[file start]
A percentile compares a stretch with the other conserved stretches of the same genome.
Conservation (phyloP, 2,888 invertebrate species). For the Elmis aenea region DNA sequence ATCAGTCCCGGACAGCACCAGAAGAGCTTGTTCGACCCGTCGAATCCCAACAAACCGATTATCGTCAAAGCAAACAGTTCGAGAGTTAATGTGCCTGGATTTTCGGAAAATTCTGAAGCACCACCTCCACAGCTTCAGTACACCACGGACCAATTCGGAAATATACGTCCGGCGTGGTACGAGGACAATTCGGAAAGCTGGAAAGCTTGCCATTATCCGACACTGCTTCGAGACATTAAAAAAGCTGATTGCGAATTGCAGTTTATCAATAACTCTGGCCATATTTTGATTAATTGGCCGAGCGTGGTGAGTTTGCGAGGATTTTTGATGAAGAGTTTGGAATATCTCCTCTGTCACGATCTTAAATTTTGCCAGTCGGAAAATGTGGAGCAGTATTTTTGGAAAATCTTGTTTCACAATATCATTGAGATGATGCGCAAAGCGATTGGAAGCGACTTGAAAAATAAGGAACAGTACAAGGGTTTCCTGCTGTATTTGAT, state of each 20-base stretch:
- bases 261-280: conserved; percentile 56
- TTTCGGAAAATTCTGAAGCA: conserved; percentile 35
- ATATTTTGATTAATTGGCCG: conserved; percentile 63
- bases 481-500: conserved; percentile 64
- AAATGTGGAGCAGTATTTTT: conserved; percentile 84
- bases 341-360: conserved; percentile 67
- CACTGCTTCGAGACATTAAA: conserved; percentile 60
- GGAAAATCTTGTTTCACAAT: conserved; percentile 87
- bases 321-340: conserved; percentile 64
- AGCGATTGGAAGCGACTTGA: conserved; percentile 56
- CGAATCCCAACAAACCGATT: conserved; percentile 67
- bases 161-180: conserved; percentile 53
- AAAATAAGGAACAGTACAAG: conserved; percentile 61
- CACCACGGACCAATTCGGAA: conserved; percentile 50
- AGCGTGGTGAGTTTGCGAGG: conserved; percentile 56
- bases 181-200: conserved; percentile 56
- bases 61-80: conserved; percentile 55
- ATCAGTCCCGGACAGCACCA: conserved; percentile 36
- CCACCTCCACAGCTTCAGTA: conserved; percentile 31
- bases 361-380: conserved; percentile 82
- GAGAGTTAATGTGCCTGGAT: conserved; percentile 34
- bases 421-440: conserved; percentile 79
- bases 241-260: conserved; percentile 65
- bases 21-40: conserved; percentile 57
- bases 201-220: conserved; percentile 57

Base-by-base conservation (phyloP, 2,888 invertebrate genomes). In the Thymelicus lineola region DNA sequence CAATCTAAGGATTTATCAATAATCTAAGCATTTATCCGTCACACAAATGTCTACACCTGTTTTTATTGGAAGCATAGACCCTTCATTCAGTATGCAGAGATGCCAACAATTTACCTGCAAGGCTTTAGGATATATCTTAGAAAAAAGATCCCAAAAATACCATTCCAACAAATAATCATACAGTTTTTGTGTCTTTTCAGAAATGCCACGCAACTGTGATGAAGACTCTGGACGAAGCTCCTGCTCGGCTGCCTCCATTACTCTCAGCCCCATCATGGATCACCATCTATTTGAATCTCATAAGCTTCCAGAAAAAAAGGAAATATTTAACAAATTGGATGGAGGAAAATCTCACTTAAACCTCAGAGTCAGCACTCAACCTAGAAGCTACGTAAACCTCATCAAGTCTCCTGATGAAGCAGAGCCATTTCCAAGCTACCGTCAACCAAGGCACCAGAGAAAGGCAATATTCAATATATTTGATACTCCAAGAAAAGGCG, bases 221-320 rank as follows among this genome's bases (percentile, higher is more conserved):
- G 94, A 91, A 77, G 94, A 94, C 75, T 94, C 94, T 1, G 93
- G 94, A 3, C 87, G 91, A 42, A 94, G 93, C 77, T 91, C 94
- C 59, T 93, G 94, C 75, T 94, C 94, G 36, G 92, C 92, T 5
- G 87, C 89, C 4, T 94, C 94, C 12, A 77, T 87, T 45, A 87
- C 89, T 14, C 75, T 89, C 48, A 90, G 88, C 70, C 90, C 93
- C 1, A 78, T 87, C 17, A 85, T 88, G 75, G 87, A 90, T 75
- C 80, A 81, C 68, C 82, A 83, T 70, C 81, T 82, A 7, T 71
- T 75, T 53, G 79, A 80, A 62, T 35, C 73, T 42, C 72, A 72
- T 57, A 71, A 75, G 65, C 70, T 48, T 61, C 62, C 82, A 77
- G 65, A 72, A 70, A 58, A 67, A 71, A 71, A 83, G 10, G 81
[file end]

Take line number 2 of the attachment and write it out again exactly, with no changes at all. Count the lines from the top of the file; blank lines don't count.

Conservation (phyloP, 2,888 invertebrate species). For the Elmis aenea region DNA sequence ATCAGTCCCGGACAGCACCAGAAGAGCTTGTTCGACCCGTCGAATCCCAACAAACCGATTATCGTCAAAGCAAACAGTTCGAGAGTTAATGTGCCTGGATTTTCGGAAAATTCTGAAGCACCACCTCCACAGCTTCAGTACACCACGGACCAATTCGGAAATATACGTCCGGCGTGGTACGAGGACAATTCGGAAAGCTGGAAAGCTTGCCATTATCCGACACTGCTTCGAGACATTAAAAAAGCTGATTGCGAATTGCAGTTTATCAATAACTCTGGCCATATTTTGATTAATTGGCCGAGCGTGGTGAGTTTGCGAGGATTTTTGATGAAGAGTTTGGAATATCTCCTCTGTCACGATCTTAAATTTTGCCAGTCGGAAAATGTGGAGCAGTATTTTTGGAAAATCTTGTTTCACAATATCATTGAGATGATGCGCAAAGCGATTGGAAGCGACTTGAAAAATAAGGAACAGTACAAGGGTTTCCTGCTGTATTTGAT, state of each 20-base stretch: